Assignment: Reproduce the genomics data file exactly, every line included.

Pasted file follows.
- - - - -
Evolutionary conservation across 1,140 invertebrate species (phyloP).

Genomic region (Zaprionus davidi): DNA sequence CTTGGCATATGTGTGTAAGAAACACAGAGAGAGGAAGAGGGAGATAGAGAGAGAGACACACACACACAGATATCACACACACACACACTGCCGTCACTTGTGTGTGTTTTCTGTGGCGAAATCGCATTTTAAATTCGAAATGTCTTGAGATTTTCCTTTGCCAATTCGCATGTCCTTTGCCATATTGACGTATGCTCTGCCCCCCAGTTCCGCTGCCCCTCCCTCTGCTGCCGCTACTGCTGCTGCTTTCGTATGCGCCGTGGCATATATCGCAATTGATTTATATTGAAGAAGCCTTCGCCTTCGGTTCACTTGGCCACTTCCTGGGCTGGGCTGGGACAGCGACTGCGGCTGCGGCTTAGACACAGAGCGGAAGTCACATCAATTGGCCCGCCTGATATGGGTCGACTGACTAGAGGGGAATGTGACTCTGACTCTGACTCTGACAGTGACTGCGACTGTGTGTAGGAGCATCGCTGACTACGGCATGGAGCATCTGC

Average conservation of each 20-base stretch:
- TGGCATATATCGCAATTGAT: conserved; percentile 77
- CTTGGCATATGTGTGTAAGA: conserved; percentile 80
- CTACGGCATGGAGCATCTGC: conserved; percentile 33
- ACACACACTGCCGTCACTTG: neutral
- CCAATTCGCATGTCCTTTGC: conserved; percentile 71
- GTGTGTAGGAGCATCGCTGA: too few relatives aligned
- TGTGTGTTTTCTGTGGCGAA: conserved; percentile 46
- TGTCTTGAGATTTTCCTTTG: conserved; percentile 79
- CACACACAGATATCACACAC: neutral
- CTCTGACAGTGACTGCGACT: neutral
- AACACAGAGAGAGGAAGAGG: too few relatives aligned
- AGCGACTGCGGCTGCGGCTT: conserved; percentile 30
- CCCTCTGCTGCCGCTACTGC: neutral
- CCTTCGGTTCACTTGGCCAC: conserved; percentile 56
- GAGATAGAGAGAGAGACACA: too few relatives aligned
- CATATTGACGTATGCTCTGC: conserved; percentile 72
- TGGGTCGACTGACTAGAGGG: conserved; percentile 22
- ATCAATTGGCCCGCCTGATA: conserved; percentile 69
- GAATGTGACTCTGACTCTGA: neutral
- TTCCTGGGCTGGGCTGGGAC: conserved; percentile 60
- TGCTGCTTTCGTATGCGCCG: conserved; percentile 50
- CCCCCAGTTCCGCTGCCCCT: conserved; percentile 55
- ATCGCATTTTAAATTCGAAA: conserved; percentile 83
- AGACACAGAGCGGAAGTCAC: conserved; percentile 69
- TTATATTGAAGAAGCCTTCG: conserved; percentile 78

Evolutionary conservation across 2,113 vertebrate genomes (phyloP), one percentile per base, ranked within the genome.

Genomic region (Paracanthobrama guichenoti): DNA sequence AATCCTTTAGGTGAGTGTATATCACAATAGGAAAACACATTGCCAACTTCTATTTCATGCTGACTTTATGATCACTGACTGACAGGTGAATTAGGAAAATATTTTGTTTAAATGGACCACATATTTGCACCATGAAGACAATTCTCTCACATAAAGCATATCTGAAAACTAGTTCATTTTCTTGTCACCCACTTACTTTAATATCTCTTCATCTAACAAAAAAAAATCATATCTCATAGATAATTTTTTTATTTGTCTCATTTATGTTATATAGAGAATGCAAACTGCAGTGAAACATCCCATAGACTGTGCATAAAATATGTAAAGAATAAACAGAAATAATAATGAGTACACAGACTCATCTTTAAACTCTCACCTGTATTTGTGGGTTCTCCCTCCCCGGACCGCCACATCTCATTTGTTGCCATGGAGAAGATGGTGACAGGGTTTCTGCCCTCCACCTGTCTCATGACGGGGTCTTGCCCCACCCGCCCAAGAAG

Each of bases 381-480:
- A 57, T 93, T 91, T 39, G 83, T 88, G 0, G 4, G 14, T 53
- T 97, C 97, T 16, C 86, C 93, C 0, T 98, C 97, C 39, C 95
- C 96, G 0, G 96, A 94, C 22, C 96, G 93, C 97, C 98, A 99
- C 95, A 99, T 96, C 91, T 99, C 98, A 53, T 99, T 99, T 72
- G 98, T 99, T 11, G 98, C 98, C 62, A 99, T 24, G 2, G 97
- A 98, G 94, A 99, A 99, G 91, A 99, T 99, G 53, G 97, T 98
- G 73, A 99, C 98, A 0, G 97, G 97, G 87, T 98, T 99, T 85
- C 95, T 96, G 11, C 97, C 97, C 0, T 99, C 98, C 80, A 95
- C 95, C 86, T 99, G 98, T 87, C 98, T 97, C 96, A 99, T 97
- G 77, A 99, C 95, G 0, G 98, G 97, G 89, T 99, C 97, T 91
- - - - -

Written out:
Evolutionary conservation across 1,140 invertebrate species (phyloP).

Genomic region (Zaprionus davidi): DNA sequence CTTGGCATATGTGTGTAAGAAACACAGAGAGAGGAAGAGGGAGATAGAGAGAGAGACACACACACACAGATATCACACACACACACACTGCCGTCACTTGTGTGTGTTTTCTGTGGCGAAATCGCATTTTAAATTCGAAATGTCTTGAGATTTTCCTTTGCCAATTCGCATGTCCTTTGCCATATTGACGTATGCTCTGCCCCCCAGTTCCGCTGCCCCTCCCTCTGCTGCCGCTACTGCTGCTGCTTTCGTATGCGCCGTGGCATATATCGCAATTGATTTATATTGAAGAAGCCTTCGCCTTCGGTTCACTTGGCCACTTCCTGGGCTGGGCTGGGACAGCGACTGCGGCTGCGGCTTAGACACAGAGCGGAAGTCACATCAATTGGCCCGCCTGATATGGGTCGACTGACTAGAGGGGAATGTGACTCTGACTCTGACTCTGACAGTGACTGCGACTGTGTGTAGGAGCATCGCTGACTACGGCATGGAGCATCTGC

Average conservation of each 20-base stretch:
- TGGCATATATCGCAATTGAT: conserved; percentile 77
- CTTGGCATATGTGTGTAAGA: conserved; percentile 80
- CTACGGCATGGAGCATCTGC: conserved; percentile 33
- ACACACACTGCCGTCACTTG: neutral
- CCAATTCGCATGTCCTTTGC: conserved; percentile 71
- GTGTGTAGGAGCATCGCTGA: too few relatives aligned
- TGTGTGTTTTCTGTGGCGAA: conserved; percentile 46
- TGTCTTGAGATTTTCCTTTG: conserved; percentile 79
- CACACACAGATATCACACAC: neutral
- CTCTGACAGTGACTGCGACT: neutral
- AACACAGAGAGAGGAAGAGG: too few relatives aligned
- AGCGACTGCGGCTGCGGCTT: conserved; percentile 30
- CCCTCTGCTGCCGCTACTGC: neutral
- CCTTCGGTTCACTTGGCCAC: conserved; percentile 56
- GAGATAGAGAGAGAGACACA: too few relatives aligned
- CATATTGACGTATGCTCTGC: conserved; percentile 72
- TGGGTCGACTGACTAGAGGG: conserved; percentile 22
- ATCAATTGGCCCGCCTGATA: conserved; percentile 69
- GAATGTGACTCTGACTCTGA: neutral
- TTCCTGGGCTGGGCTGGGAC: conserved; percentile 60
- TGCTGCTTTCGTATGCGCCG: conserved; percentile 50
- CCCCCAGTTCCGCTGCCCCT: conserved; percentile 55
- ATCGCATTTTAAATTCGAAA: conserved; percentile 83
- AGACACAGAGCGGAAGTCAC: conserved; percentile 69
- TTATATTGAAGAAGCCTTCG: conserved; percentile 78

Evolutionary conservation across 2,113 vertebrate genomes (phyloP), one percentile per base, ranked within the genome.

Genomic region (Paracanthobrama guichenoti): DNA sequence AATCCTTTAGGTGAGTGTATATCACAATAGGAAAACACATTGCCAACTTCTATTTCATGCTGACTTTATGATCACTGACTGACAGGTGAATTAGGAAAATATTTTGTTTAAATGGACCACATATTTGCACCATGAAGACAATTCTCTCACATAAAGCATATCTGAAAACTAGTTCATTTTCTTGTCACCCACTTACTTTAATATCTCTTCATCTAACAAAAAAAAATCATATCTCATAGATAATTTTTTTATTTGTCTCATTTATGTTATATAGAGAATGCAAACTGCAGTGAAACATCCCATAGACTGTGCATAAAATATGTAAAGAATAAACAGAAATAATAATGAGTACACAGACTCATCTTTAAACTCTCACCTGTATTTGTGGGTTCTCCCTCCCCGGACCGCCACATCTCATTTGTTGCCATGGAGAAGATGGTGACAGGGTTTCTGCCCTCCACCTGTCTCATGACGGGGTCTTGCCCCACCCGCCCAAGAAG

Each of bases 381-480:
- A 57, T 93, T 91, T 39, G 83, T 88, G 0, G 4, G 14, T 53
- T 97, C 97, T 16, C 86, C 93, C 0, T 98, C 97, C 39, C 95
- C 96, G 0, G 96, A 94, C 22, C 96, G 93, C 97, C 98, A 99
- C 95, A 99, T 96, C 91, T 99, C 98, A 53, T 99, T 99, T 72
- G 98, T 99, T 11, G 98, C 98, C 62, A 99, T 24, G 2, G 97
- A 98, G 94, A 99, A 99, G 91, A 99, T 99, G 53, G 97, T 98
- G 73, A 99, C 98, A 0, G 97, G 97, G 87, T 98, T 99, T 85
- C 95, T 96, G 11, C 97, C 97, C 0, T 99, C 98, C 80, A 95
- C 95, C 86, T 99, G 98, T 87, C 98, T 97, C 96, A 99, T 97
- G 77, A 99, C 95, G 0, G 98, G 97, G 89, T 99, C 97, T 91